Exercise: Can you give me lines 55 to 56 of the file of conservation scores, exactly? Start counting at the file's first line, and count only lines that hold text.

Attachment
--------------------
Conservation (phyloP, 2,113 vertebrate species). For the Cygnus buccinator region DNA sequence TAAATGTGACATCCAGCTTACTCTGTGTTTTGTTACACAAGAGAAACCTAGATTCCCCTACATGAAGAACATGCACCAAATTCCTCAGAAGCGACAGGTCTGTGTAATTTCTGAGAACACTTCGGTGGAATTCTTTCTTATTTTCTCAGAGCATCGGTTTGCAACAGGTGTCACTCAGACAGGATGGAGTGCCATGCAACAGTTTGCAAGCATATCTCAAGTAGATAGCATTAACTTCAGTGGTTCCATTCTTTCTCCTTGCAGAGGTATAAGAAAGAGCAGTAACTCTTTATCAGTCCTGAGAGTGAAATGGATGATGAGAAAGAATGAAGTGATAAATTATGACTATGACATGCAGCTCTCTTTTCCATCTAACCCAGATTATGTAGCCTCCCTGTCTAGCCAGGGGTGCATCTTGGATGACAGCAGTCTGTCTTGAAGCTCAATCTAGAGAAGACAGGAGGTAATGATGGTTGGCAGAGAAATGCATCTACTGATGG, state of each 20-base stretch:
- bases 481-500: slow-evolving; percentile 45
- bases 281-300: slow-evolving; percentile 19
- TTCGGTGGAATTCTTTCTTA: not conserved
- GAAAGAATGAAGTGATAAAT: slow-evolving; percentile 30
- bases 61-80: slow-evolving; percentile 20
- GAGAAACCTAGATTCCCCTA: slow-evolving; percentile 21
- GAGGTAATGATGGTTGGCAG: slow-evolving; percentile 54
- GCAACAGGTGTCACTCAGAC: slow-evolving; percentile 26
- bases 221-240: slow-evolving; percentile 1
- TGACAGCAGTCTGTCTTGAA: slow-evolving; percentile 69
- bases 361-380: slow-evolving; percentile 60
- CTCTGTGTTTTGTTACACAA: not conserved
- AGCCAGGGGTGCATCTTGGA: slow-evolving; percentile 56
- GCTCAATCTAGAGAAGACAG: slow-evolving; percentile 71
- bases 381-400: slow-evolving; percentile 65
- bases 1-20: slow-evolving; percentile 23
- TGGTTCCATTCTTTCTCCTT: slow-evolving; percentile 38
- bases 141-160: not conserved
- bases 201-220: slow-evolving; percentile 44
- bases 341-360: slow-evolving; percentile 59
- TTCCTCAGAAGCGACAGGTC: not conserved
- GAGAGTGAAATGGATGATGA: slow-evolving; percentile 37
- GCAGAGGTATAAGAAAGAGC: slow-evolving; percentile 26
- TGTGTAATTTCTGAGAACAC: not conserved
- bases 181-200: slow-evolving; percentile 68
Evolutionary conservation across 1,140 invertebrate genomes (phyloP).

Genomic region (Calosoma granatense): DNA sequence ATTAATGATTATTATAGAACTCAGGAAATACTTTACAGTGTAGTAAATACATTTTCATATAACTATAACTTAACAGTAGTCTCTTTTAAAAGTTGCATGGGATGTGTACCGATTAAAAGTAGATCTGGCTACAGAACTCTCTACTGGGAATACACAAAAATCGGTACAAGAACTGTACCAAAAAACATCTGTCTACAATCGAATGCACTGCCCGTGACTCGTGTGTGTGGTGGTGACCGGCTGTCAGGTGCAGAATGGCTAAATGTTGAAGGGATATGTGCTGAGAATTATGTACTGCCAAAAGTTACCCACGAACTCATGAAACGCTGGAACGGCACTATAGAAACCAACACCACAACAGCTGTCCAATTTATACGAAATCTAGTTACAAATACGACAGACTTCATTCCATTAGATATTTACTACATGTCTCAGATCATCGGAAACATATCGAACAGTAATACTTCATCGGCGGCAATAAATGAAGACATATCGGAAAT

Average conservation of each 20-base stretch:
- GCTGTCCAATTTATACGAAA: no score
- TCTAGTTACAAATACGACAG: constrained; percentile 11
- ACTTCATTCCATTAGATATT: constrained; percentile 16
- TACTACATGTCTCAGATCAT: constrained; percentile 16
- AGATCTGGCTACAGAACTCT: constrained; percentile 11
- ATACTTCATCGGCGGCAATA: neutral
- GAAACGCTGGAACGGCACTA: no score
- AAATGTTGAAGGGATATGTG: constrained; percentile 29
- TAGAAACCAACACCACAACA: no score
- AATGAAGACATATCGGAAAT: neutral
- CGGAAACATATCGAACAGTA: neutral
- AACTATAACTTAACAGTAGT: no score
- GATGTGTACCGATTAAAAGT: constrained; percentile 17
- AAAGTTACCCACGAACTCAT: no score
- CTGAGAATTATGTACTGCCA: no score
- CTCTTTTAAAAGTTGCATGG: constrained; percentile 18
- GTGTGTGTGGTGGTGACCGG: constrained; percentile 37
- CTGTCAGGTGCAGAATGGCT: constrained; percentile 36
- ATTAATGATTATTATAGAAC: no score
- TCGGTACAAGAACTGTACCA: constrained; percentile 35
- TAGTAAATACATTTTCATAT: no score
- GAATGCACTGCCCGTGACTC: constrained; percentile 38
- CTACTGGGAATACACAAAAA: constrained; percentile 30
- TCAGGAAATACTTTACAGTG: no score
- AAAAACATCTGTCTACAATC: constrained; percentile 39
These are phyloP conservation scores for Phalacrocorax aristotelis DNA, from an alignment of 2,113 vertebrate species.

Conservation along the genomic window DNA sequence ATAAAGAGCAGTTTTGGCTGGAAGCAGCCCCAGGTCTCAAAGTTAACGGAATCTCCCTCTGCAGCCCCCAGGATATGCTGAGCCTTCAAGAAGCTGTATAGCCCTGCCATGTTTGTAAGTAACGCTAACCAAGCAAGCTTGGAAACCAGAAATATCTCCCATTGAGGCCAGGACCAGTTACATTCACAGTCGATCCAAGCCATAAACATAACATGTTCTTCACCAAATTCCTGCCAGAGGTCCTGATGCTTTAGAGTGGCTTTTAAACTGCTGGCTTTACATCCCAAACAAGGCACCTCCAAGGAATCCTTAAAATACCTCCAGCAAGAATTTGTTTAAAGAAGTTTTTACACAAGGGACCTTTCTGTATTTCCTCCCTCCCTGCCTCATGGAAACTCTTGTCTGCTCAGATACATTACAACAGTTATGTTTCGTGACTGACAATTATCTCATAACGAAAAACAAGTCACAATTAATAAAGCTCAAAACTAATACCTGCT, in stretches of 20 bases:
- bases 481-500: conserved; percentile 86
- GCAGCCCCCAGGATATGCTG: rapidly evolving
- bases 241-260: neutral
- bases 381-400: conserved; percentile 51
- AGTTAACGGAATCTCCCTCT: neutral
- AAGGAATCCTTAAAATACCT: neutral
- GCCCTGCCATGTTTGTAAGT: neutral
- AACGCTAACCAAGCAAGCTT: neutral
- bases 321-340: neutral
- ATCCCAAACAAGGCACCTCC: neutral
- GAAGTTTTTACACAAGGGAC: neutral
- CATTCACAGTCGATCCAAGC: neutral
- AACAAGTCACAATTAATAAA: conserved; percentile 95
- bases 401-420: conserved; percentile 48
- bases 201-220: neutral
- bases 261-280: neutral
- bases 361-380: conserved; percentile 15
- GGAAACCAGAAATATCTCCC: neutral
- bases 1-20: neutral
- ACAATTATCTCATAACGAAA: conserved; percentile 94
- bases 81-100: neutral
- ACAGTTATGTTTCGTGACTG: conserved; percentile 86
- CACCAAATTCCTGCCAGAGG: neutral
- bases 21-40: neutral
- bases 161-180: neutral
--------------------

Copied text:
These are phyloP conservation scores for Phalacrocorax aristotelis DNA, from an alignment of 2,113 vertebrate species.

Conservation along the genomic window DNA sequence ATAAAGAGCAGTTTTGGCTGGAAGCAGCCCCAGGTCTCAAAGTTAACGGAATCTCCCTCTGCAGCCCCCAGGATATGCTGAGCCTTCAAGAAGCTGTATAGCCCTGCCATGTTTGTAAGTAACGCTAACCAAGCAAGCTTGGAAACCAGAAATATCTCCCATTGAGGCCAGGACCAGTTACATTCACAGTCGATCCAAGCCATAAACATAACATGTTCTTCACCAAATTCCTGCCAGAGGTCCTGATGCTTTAGAGTGGCTTTTAAACTGCTGGCTTTACATCCCAAACAAGGCACCTCCAAGGAATCCTTAAAATACCTCCAGCAAGAATTTGTTTAAAGAAGTTTTTACACAAGGGACCTTTCTGTATTTCCTCCCTCCCTGCCTCATGGAAACTCTTGTCTGCTCAGATACATTACAACAGTTATGTTTCGTGACTGACAATTATCTCATAACGAAAAACAAGTCACAATTAATAAAGCTCAAAACTAATACCTGCT, in stretches of 20 bases: